What are the main trends in education privatisation in African countries?

Rui da Silva, Researcher, Center for African Studies of the University of Porto, Portugal.

Joana Oliveira, Associate professor, College of Education, Polytechnic Institute of Viana do Castelo, Portugal.

Image: Rui da Silva, 2009. Personal collection.

The article “Privatization of education in 24 African fragile and conflict-affected states: trends, common points and outliers”, published in the journal Educação & Sociedade (vol. 41), analyse and reflect on the main trends in the privatisation of education in 24 African countries considered fragile and affected by conflict. The countries under analysis have the financial support of Global Partnership for Education (GEP). The GPE is a multi-stakeholder partnership, created in 2002 by the World Bank under the name Education for All Fast Track Initiative. Today, GPE brings together 70 countries from the Global South and more than 20 donors. It is considered the only multilateral partnership and the only fund dedicated to ensuring that all children and young people in the Global South have access to quality education with a focus on the poorest and most vulnerable. It is worth noting that more than 60% of the GPE funding is for countries that are considered fragile or affected by conflict. The GPE support involves meeting several requirements, including the development of an education sector plan.

The study aims to provide a better understanding of international power relations in the field of education privatization. The article starts from a broad theoretical framework to frame the GPE and the role of this fund in the global educational policy arena. This article is based on content analysis of the Education Sectorial Plan or the transitional documents submitted by the following 24 African to request financial support to the GPE: Burundi; Cameroon; Chad; Comoros; Côte d’Ivoire; Eritrea; Gambia; Guinea-Bissau; Liberia; Mali; Mozambique; Niger; Nigeria; Kenya; Central African Republic; Democratic Republic of the Congo; Rwanda; Somalia; Sudan; South Sudan; Togo; Uganda and Zimbabwe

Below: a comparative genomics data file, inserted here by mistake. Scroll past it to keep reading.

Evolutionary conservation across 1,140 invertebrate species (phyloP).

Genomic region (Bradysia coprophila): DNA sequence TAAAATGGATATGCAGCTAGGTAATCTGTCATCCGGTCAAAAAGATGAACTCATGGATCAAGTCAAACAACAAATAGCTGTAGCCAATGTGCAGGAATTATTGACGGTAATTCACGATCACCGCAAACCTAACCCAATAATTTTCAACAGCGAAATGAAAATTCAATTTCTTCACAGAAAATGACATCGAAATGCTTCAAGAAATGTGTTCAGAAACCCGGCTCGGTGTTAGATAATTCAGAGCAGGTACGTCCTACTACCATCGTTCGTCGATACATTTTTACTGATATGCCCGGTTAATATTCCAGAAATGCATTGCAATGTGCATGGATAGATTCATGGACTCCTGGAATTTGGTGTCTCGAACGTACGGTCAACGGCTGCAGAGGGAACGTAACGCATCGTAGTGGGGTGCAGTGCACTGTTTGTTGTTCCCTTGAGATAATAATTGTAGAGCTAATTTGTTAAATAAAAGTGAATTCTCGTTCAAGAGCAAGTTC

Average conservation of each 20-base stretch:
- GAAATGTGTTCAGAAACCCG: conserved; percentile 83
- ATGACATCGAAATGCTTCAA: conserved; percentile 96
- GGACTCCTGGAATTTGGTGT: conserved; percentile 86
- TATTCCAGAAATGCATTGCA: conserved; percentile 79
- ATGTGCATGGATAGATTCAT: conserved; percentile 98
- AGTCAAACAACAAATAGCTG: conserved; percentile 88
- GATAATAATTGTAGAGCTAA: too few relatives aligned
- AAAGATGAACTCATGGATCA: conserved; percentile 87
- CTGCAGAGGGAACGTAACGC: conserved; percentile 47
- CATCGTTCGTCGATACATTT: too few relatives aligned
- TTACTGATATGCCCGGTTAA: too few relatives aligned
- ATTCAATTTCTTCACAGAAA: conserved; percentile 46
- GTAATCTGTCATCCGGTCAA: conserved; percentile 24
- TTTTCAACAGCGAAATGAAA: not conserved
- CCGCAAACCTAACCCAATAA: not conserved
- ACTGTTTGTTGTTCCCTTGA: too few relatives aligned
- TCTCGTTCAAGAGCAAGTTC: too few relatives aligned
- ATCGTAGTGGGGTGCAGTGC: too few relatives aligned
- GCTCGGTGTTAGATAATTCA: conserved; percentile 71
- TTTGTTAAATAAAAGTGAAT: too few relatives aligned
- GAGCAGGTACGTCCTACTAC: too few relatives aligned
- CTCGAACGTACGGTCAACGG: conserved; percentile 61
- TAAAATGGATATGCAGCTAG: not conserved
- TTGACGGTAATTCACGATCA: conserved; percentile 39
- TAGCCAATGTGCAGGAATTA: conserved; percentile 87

The article adapted Silva, Santos and Pacheco (2015) five main categories that refer to the privatization of education: 1 Valorisation of the private sector; 2 encouraging the use of the private sector; 3 right to choice; 4 evocation of education as a public service with private management; 5 Is advocated to decrease the interference of the state.

The results indicate that the education privatization by design prevails in the different countries. In the documents when is mentioned private management usually means by the community/ parents.

The Education Sector Plans of Côte d’Ivoire, the Central African Republic, the Republic of Congo, Somalia and Kenya are outliers. This stems from the fact that the documents do not follow the trends observed in the literature regarding education privatization (e.g., reduction of the private sector). In these strategic documents, the global-national connection is made very explicit, making it possible to increase knowledge about these relations in Africa from a critical perspective. It also enables other voices to be involved in questioning the real effectiveness of these partnerships and their ideologies in promoting education as a human right. The text is panoramic, to leave the way open for new research to deepen each of the aspects addressed.

Watch Rui’s video below presenting other perspectives of this study.

References

SILVA, R.; SANTOS, J. G. and PACHECO, J. A. Crossed looks: globalisations and curriculum in Guinea-Bissau. Compare: A Journal of Comparative and International Education, [online], 2015, vol. 45, no. 6, pp. 978-999, e-ISSN: 1469-3623 [viewed 28 September 2020]. https://doi.org/10.1080/03057925.2015.1013018. Available from: https://www.tandfonline.com/doi/abs/10.1080/03057925.2015.1013018? journalCode=ccom20

SILVA, R. O papel da parceria global para a educação na promoção dos referentes da globalização nos planos setoriais da educação dos PALOP. Revista on-line de Política e Gestão Educacional [online]. 2018, vol. 22, no. esp. 3, pp. 1258-1275, ISSN: 1519-9029 [viewed 28 September 2020]. https://doi.org/10.22633/rpge.v22iesp3.12010. Available from: https://periodicos.fclar.unesp.br/rpge/article/view/12010/7912

To read the article, access

SILVA, R. da and OLIVEIRA, J. Privatização da educação em 24 países africanos: tendências, pontos comuns e atípicos. Educ. Soc. [online]. 2020, vol. 41, e238622. ISSN: 1678-4626 [viewed 19 October 2020]. https://doi.org/10.1590/es.238622. Available from: http://ref.scielo.org/r478th

External links

Academia.edu: https://unicamp.academia.edu/EducaçãoeSociedade
Educação & Sociedade – ES: www.scielo.br/es
Facebook: https://www.facebook.com/ES.cedes/
LinkedIn: www.linkedin.com/in/educação-e-sociedade
Mendeley: https://www.mendeley.com/profiles/educao-e-sociedade/
Twitter: https://twitter.com/ES_cedes

 

 

Como citar este post [ISO 690/2010]:

SILVA, R. and OLIVEIRA, J. What are the main trends in education privatisation in African countries? [online]. SciELO in Perspective: Humanities, 2020 [viewed ]. Available from: https://humanas.blog.scielo.org/en/2020/11/12/what-are-the-main-trends-in-education-privatisation-in-african-countries/

 

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